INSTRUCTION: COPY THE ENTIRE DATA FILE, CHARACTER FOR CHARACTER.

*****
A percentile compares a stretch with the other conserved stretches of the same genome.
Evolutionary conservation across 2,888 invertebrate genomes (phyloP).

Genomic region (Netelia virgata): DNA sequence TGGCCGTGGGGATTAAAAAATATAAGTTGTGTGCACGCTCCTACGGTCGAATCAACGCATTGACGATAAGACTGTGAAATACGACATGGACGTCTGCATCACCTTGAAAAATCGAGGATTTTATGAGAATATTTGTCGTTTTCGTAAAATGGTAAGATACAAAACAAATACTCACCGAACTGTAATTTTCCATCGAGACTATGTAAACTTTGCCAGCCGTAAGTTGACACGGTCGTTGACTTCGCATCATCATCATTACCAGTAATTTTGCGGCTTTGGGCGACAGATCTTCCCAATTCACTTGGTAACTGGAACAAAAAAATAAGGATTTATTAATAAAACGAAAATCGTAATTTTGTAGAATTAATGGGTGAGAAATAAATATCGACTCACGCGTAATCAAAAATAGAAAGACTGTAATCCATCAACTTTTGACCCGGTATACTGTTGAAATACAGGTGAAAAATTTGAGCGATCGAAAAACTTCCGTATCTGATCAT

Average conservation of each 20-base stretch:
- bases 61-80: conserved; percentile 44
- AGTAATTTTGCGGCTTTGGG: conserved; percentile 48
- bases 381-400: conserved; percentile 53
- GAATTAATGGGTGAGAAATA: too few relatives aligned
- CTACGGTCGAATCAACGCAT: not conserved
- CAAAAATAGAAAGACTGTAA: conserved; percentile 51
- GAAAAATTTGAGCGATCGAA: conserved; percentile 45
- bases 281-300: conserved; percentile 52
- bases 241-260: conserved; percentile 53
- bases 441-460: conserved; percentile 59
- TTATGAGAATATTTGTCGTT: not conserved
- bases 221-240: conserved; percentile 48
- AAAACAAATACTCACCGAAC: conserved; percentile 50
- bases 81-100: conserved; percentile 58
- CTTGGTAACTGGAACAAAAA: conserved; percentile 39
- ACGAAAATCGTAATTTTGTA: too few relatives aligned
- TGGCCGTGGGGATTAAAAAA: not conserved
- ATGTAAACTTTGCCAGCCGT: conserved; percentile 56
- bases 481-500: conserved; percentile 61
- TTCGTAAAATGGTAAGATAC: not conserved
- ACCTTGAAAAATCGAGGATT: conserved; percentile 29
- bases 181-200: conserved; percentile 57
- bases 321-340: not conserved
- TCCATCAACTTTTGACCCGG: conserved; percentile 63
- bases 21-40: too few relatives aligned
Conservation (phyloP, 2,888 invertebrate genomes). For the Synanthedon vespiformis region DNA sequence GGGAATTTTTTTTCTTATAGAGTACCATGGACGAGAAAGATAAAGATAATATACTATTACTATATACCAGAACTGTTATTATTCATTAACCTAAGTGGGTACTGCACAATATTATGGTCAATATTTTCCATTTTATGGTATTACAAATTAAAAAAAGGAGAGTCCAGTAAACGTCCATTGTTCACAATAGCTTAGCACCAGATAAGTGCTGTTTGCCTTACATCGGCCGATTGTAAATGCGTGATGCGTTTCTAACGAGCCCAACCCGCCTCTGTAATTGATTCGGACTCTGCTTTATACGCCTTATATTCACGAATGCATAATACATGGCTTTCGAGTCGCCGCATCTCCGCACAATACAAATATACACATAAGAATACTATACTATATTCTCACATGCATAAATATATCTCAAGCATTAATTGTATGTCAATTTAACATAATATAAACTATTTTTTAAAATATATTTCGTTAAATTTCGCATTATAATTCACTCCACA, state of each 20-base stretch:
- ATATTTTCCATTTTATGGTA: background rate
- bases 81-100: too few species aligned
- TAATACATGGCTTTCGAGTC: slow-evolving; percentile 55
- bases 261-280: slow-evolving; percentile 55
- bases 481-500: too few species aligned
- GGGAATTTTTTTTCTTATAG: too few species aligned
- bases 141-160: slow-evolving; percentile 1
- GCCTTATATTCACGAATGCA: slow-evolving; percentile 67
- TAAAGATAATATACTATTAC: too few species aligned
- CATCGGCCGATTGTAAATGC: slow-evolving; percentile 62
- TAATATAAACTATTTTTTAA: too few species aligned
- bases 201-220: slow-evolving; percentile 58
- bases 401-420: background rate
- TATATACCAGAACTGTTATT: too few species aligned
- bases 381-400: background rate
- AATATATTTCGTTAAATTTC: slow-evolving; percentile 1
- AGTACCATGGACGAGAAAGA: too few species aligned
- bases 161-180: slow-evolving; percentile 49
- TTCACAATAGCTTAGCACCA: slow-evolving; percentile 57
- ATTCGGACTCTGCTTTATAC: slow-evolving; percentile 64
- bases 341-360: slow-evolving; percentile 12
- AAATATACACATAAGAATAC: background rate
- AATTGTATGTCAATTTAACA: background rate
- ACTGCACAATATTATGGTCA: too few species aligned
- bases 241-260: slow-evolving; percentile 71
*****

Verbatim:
A percentile compares a stretch with the other conserved stretches of the same genome.
Evolutionary conservation across 2,888 invertebrate genomes (phyloP).

Genomic region (Netelia virgata): DNA sequence TGGCCGTGGGGATTAAAAAATATAAGTTGTGTGCACGCTCCTACGGTCGAATCAACGCATTGACGATAAGACTGTGAAATACGACATGGACGTCTGCATCACCTTGAAAAATCGAGGATTTTATGAGAATATTTGTCGTTTTCGTAAAATGGTAAGATACAAAACAAATACTCACCGAACTGTAATTTTCCATCGAGACTATGTAAACTTTGCCAGCCGTAAGTTGACACGGTCGTTGACTTCGCATCATCATCATTACCAGTAATTTTGCGGCTTTGGGCGACAGATCTTCCCAATTCACTTGGTAACTGGAACAAAAAAATAAGGATTTATTAATAAAACGAAAATCGTAATTTTGTAGAATTAATGGGTGAGAAATAAATATCGACTCACGCGTAATCAAAAATAGAAAGACTGTAATCCATCAACTTTTGACCCGGTATACTGTTGAAATACAGGTGAAAAATTTGAGCGATCGAAAAACTTCCGTATCTGATCAT

Average conservation of each 20-base stretch:
- bases 61-80: conserved; percentile 44
- AGTAATTTTGCGGCTTTGGG: conserved; percentile 48
- bases 381-400: conserved; percentile 53
- GAATTAATGGGTGAGAAATA: too few relatives aligned
- CTACGGTCGAATCAACGCAT: not conserved
- CAAAAATAGAAAGACTGTAA: conserved; percentile 51
- GAAAAATTTGAGCGATCGAA: conserved; percentile 45
- bases 281-300: conserved; percentile 52
- bases 241-260: conserved; percentile 53
- bases 441-460: conserved; percentile 59
- TTATGAGAATATTTGTCGTT: not conserved
- bases 221-240: conserved; percentile 48
- AAAACAAATACTCACCGAAC: conserved; percentile 50
- bases 81-100: conserved; percentile 58
- CTTGGTAACTGGAACAAAAA: conserved; percentile 39
- ACGAAAATCGTAATTTTGTA: too few relatives aligned
- TGGCCGTGGGGATTAAAAAA: not conserved
- ATGTAAACTTTGCCAGCCGT: conserved; percentile 56
- bases 481-500: conserved; percentile 61
- TTCGTAAAATGGTAAGATAC: not conserved
- ACCTTGAAAAATCGAGGATT: conserved; percentile 29
- bases 181-200: conserved; percentile 57
- bases 321-340: not conserved
- TCCATCAACTTTTGACCCGG: conserved; percentile 63
- bases 21-40: too few relatives aligned
Conservation (phyloP, 2,888 invertebrate genomes). For the Synanthedon vespiformis region DNA sequence GGGAATTTTTTTTCTTATAGAGTACCATGGACGAGAAAGATAAAGATAATATACTATTACTATATACCAGAACTGTTATTATTCATTAACCTAAGTGGGTACTGCACAATATTATGGTCAATATTTTCCATTTTATGGTATTACAAATTAAAAAAAGGAGAGTCCAGTAAACGTCCATTGTTCACAATAGCTTAGCACCAGATAAGTGCTGTTTGCCTTACATCGGCCGATTGTAAATGCGTGATGCGTTTCTAACGAGCCCAACCCGCCTCTGTAATTGATTCGGACTCTGCTTTATACGCCTTATATTCACGAATGCATAATACATGGCTTTCGAGTCGCCGCATCTCCGCACAATACAAATATACACATAAGAATACTATACTATATTCTCACATGCATAAATATATCTCAAGCATTAATTGTATGTCAATTTAACATAATATAAACTATTTTTTAAAATATATTTCGTTAAATTTCGCATTATAATTCACTCCACA, state of each 20-base stretch:
- ATATTTTCCATTTTATGGTA: background rate
- bases 81-100: too few species aligned
- TAATACATGGCTTTCGAGTC: slow-evolving; percentile 55
- bases 261-280: slow-evolving; percentile 55
- bases 481-500: too few species aligned
- GGGAATTTTTTTTCTTATAG: too few species aligned
- bases 141-160: slow-evolving; percentile 1
- GCCTTATATTCACGAATGCA: slow-evolving; percentile 67
- TAAAGATAATATACTATTAC: too few species aligned
- CATCGGCCGATTGTAAATGC: slow-evolving; percentile 62
- TAATATAAACTATTTTTTAA: too few species aligned
- bases 201-220: slow-evolving; percentile 58
- bases 401-420: background rate
- TATATACCAGAACTGTTATT: too few species aligned
- bases 381-400: background rate
- AATATATTTCGTTAAATTTC: slow-evolving; percentile 1
- AGTACCATGGACGAGAAAGA: too few species aligned
- bases 161-180: slow-evolving; percentile 49
- TTCACAATAGCTTAGCACCA: slow-evolving; percentile 57
- ATTCGGACTCTGCTTTATAC: slow-evolving; percentile 64
- bases 341-360: slow-evolving; percentile 12
- AAATATACACATAAGAATAC: background rate
- AATTGTATGTCAATTTAACA: background rate
- ACTGCACAATATTATGGTCA: too few species aligned
- bases 241-260: slow-evolving; percentile 71